by Edip Yuksel

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If you were born in India, most  likely    you  would  be  a
Hindu.  In  Saudi  Arabia, a Muslim. In Israel, a Jew. Since
you are in the USA, you're  most  likely  a  Christian.  The
dominant  religion  of  your family and your country is more
likely to be adopted by you. Why? What is  the  relationship
between religion and geography?
                                  Psychological relationship
Years  ago  I  did some psychological experiments to explore
certain common human behavior. The most interesting one  was
on  conformity  and compliance. I wanted to find out how we,
as individuals, behave under strong group pressure. How  was
a minority of one reacting against a unanimous majority? The
results were incredible.
                                              The Arrow Test
For the experiment, I gathered five persons in  a  room  and
put   them  in  a  line.  These  participants  would  be  my
confederates.  I  told  them  that  we  would   perform   an
experiment  on  the next person who would enter the room. He
would be the last in the line. In the beginning, I would ask
them  two  warm-up  questions,  and  they should give me the
correct answers. But, when I ask  them  the  third  question
(the  real  one), my confederates one by one, should give me
the wrong answer, loudly.
When the real participant entered the room, I announced that
we  would  have  a  test--as  if I had never talked about it
previously. I started with the two warm-up questions. I drew
simple  figures  on  the board and asked them one by one the
routine question: which one is similar to  this  one.  After
all  the five participants gave the correct answer, the real
participant also gave the correct  answer.  They  were  easy
Then, it came to the real question, the easiest one. I asked
the following question: which figure on the  right  side  is
similar to the figure on the left side?
(The tabel is omitted)
My confederates, one by one gave the obviously wrong answer.
The first person said "C." The second one also said "C." The
third  followed  with "C." All of them gave the same answer.
The real participant was in shock.  He  was  amazed  at  the
discrepancy  between what he saw and what he heard. When his
turn came, after hearing five straight "C"s, he agreed  with
the majority. The "C" was his answer. He had gone along with
the group.
                                  Results of the experiments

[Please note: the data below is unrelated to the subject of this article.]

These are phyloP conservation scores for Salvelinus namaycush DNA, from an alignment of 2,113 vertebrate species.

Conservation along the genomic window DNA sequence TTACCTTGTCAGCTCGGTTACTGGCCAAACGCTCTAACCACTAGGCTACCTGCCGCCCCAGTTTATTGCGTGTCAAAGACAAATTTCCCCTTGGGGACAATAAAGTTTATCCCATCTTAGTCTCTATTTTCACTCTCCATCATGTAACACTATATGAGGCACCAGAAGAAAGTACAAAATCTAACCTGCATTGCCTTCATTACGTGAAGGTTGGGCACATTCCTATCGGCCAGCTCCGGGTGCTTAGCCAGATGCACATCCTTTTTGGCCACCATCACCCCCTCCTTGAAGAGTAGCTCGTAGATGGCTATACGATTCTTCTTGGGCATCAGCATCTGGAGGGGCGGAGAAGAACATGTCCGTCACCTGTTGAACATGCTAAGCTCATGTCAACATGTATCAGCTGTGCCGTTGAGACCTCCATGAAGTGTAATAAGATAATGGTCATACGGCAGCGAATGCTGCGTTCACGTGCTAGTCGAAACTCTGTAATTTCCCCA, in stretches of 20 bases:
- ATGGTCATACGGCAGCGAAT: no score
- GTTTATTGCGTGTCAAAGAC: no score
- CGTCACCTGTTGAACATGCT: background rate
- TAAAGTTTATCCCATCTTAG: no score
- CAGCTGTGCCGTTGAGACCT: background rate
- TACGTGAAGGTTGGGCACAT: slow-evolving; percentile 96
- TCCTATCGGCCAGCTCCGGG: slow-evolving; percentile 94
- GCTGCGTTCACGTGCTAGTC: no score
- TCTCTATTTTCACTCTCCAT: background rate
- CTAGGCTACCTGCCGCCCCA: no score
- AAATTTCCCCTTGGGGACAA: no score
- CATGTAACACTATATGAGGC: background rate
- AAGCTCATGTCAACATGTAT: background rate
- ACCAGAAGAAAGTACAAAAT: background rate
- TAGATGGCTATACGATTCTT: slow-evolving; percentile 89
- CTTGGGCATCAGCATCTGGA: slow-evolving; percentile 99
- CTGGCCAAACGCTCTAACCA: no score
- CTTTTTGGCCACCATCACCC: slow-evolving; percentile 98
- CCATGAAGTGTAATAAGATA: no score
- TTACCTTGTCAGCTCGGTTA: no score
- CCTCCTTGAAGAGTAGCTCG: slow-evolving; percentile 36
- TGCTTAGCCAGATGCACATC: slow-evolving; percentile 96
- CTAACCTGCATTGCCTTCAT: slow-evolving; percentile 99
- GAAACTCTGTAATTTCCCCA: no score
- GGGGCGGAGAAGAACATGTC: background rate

Later, I learned that I was not the first one who  conducted
this  experiment.  Between  1951-56,  S. E. Asch performed a
series of studies  on  compliance  and  conformity.  Let  me
summarize the results of his experiments:
Asch made his experiments with different length of lines. He
asked the participants to match the standard line  with  the
lines  on the left. Out of 123 participants, only 29 did not
ever conform with the group's decision. 61 participants went
along  with  their  groups on occasion. But, 33 conformed to
their groups numerous times.  They  agreed  on  the  obvious
wrong answer almost every time.
Some  participants  claimed  to actually have seen the wrong
line as a correct match. They privately accepted the  belief
of  the  majority  opinion.  About  half  of the rest of the
conformists claimed that they had seen the lines  correctly,
but  that  when they heard the majority choice, they decided
that they must have been wrong. They then  went  along  with
the  group.  The  remaining  conformists said that they knew
that the answer was not correct but that they had gone along
with  the  group  anyway  (See  Small  Group  Discussion:  a
theoretical approach, Charles Pavitt & Ellen Curtis, Gorsuch
Scarisbric, Scottsdale, AZ., p 160-165).
Conformity,  whether  in  the  form of compliance or private
acceptance, occurs in every group. If a gang member steals a
car  the  first time, most likely he will continue to do so.
He will probably  justify that stealing in order to maintain
his internal harmony.
                     Religion: the best nest for conformists
World  religions  give  hundreds  of different answers for a
single  question.  Dogmas  attract  the  highest   rate   of
conformists. Conformity, sooner or later, causes the private
acceptance or justification of the dogma. Some people become
fanatics,  dedicating  themselves  to  the  dogma.  The  old
conformists cause  the  newcomers  to  conform.  This  chain
attraction goes on.
Why  is  the  percentage  of religious conformists and their
private acceptance so high?  There are many reasons:
1.  We are exposed to dogmas from childhood. This  early
    exposure to the religion has a great impact on us.
    For a Hindu, thousands of human gods and holy cows make
    more sense than everything else. For a Christian, a God
    with three personalities sacrificing his innocent son
    for criminals provides the only answer for the purpose